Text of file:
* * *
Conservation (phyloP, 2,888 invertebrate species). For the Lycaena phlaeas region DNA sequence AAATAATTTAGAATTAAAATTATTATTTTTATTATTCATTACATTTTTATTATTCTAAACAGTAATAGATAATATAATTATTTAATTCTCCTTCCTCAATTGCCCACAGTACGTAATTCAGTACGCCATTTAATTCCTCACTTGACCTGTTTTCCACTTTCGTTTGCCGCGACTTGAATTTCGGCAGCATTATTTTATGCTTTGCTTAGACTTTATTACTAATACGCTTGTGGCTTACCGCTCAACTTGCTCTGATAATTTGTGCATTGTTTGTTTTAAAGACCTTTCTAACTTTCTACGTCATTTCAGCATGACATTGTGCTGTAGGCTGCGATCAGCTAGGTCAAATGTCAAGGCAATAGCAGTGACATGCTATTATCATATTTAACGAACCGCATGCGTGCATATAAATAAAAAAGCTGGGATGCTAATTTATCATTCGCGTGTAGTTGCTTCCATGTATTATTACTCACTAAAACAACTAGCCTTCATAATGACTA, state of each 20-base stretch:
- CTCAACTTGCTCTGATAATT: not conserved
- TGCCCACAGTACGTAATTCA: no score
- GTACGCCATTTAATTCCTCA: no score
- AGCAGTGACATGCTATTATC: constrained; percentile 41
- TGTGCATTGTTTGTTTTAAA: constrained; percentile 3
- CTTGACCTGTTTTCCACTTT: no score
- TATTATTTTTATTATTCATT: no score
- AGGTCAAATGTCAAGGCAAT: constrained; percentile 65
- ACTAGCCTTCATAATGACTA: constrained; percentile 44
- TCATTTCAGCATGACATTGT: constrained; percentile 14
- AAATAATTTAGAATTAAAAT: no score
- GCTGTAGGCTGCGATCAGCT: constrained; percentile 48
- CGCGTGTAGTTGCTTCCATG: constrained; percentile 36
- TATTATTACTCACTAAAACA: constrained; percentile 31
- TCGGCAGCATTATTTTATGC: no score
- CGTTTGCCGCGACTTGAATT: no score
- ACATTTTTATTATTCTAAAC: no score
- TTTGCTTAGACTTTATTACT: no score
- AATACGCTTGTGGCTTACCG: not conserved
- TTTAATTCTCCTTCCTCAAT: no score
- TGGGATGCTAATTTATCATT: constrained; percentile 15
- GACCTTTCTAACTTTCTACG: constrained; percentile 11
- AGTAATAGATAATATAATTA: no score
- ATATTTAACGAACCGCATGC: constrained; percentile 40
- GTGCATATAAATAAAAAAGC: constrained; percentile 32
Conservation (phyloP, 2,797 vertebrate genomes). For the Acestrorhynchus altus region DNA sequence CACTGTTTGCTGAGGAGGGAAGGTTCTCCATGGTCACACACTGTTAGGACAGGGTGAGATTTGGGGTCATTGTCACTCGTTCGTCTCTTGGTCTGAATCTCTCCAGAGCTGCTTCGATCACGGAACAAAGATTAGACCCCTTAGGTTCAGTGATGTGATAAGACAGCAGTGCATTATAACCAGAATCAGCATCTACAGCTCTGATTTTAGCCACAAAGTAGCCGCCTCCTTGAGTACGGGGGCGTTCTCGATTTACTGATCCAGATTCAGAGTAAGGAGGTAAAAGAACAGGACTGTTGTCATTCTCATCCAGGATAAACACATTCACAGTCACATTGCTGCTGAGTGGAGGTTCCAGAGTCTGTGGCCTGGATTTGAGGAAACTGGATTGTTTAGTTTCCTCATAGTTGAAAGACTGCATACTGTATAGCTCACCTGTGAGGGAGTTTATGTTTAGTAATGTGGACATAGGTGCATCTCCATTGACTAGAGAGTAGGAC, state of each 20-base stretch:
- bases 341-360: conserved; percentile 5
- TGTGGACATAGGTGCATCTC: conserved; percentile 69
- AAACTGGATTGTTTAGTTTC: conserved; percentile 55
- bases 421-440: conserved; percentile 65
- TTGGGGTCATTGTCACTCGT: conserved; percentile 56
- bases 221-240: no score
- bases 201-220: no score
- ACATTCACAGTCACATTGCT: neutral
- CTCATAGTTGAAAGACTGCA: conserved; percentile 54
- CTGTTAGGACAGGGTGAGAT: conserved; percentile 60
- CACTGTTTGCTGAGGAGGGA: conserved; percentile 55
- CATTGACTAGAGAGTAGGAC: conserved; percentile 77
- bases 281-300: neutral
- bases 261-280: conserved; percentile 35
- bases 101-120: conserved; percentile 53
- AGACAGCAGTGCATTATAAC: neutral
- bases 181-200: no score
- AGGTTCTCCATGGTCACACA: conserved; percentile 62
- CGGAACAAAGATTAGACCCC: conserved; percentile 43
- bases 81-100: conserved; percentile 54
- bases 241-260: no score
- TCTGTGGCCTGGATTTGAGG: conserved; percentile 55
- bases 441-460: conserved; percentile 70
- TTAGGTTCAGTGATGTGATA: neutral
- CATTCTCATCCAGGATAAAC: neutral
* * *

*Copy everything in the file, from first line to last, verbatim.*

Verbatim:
Conservation (phyloP, 2,888 invertebrate species). For the Lycaena phlaeas region DNA sequence AAATAATTTAGAATTAAAATTATTATTTTTATTATTCATTACATTTTTATTATTCTAAACAGTAATAGATAATATAATTATTTAATTCTCCTTCCTCAATTGCCCACAGTACGTAATTCAGTACGCCATTTAATTCCTCACTTGACCTGTTTTCCACTTTCGTTTGCCGCGACTTGAATTTCGGCAGCATTATTTTATGCTTTGCTTAGACTTTATTACTAATACGCTTGTGGCTTACCGCTCAACTTGCTCTGATAATTTGTGCATTGTTTGTTTTAAAGACCTTTCTAACTTTCTACGTCATTTCAGCATGACATTGTGCTGTAGGCTGCGATCAGCTAGGTCAAATGTCAAGGCAATAGCAGTGACATGCTATTATCATATTTAACGAACCGCATGCGTGCATATAAATAAAAAAGCTGGGATGCTAATTTATCATTCGCGTGTAGTTGCTTCCATGTATTATTACTCACTAAAACAACTAGCCTTCATAATGACTA, state of each 20-base stretch:
- CTCAACTTGCTCTGATAATT: not conserved
- TGCCCACAGTACGTAATTCA: no score
- GTACGCCATTTAATTCCTCA: no score
- AGCAGTGACATGCTATTATC: constrained; percentile 41
- TGTGCATTGTTTGTTTTAAA: constrained; percentile 3
- CTTGACCTGTTTTCCACTTT: no score
- TATTATTTTTATTATTCATT: no score
- AGGTCAAATGTCAAGGCAAT: constrained; percentile 65
- ACTAGCCTTCATAATGACTA: constrained; percentile 44
- TCATTTCAGCATGACATTGT: constrained; percentile 14
- AAATAATTTAGAATTAAAAT: no score
- GCTGTAGGCTGCGATCAGCT: constrained; percentile 48
- CGCGTGTAGTTGCTTCCATG: constrained; percentile 36
- TATTATTACTCACTAAAACA: constrained; percentile 31
- TCGGCAGCATTATTTTATGC: no score
- CGTTTGCCGCGACTTGAATT: no score
- ACATTTTTATTATTCTAAAC: no score
- TTTGCTTAGACTTTATTACT: no score
- AATACGCTTGTGGCTTACCG: not conserved
- TTTAATTCTCCTTCCTCAAT: no score
- TGGGATGCTAATTTATCATT: constrained; percentile 15
- GACCTTTCTAACTTTCTACG: constrained; percentile 11
- AGTAATAGATAATATAATTA: no score
- ATATTTAACGAACCGCATGC: constrained; percentile 40
- GTGCATATAAATAAAAAAGC: constrained; percentile 32
Conservation (phyloP, 2,797 vertebrate genomes). For the Acestrorhynchus altus region DNA sequence CACTGTTTGCTGAGGAGGGAAGGTTCTCCATGGTCACACACTGTTAGGACAGGGTGAGATTTGGGGTCATTGTCACTCGTTCGTCTCTTGGTCTGAATCTCTCCAGAGCTGCTTCGATCACGGAACAAAGATTAGACCCCTTAGGTTCAGTGATGTGATAAGACAGCAGTGCATTATAACCAGAATCAGCATCTACAGCTCTGATTTTAGCCACAAAGTAGCCGCCTCCTTGAGTACGGGGGCGTTCTCGATTTACTGATCCAGATTCAGAGTAAGGAGGTAAAAGAACAGGACTGTTGTCATTCTCATCCAGGATAAACACATTCACAGTCACATTGCTGCTGAGTGGAGGTTCCAGAGTCTGTGGCCTGGATTTGAGGAAACTGGATTGTTTAGTTTCCTCATAGTTGAAAGACTGCATACTGTATAGCTCACCTGTGAGGGAGTTTATGTTTAGTAATGTGGACATAGGTGCATCTCCATTGACTAGAGAGTAGGAC, state of each 20-base stretch:
- bases 341-360: conserved; percentile 5
- TGTGGACATAGGTGCATCTC: conserved; percentile 69
- AAACTGGATTGTTTAGTTTC: conserved; percentile 55
- bases 421-440: conserved; percentile 65
- TTGGGGTCATTGTCACTCGT: conserved; percentile 56
- bases 221-240: no score
- bases 201-220: no score
- ACATTCACAGTCACATTGCT: neutral
- CTCATAGTTGAAAGACTGCA: conserved; percentile 54
- CTGTTAGGACAGGGTGAGAT: conserved; percentile 60
- CACTGTTTGCTGAGGAGGGA: conserved; percentile 55
- CATTGACTAGAGAGTAGGAC: conserved; percentile 77
- bases 281-300: neutral
- bases 261-280: conserved; percentile 35
- bases 101-120: conserved; percentile 53
- AGACAGCAGTGCATTATAAC: neutral
- bases 181-200: no score
- AGGTTCTCCATGGTCACACA: conserved; percentile 62
- CGGAACAAAGATTAGACCCC: conserved; percentile 43
- bases 81-100: conserved; percentile 54
- bases 241-260: no score
- TCTGTGGCCTGGATTTGAGG: conserved; percentile 55
- bases 441-460: conserved; percentile 70
- TTAGGTTCAGTGATGTGATA: neutral
- CATTCTCATCCAGGATAAAC: neutral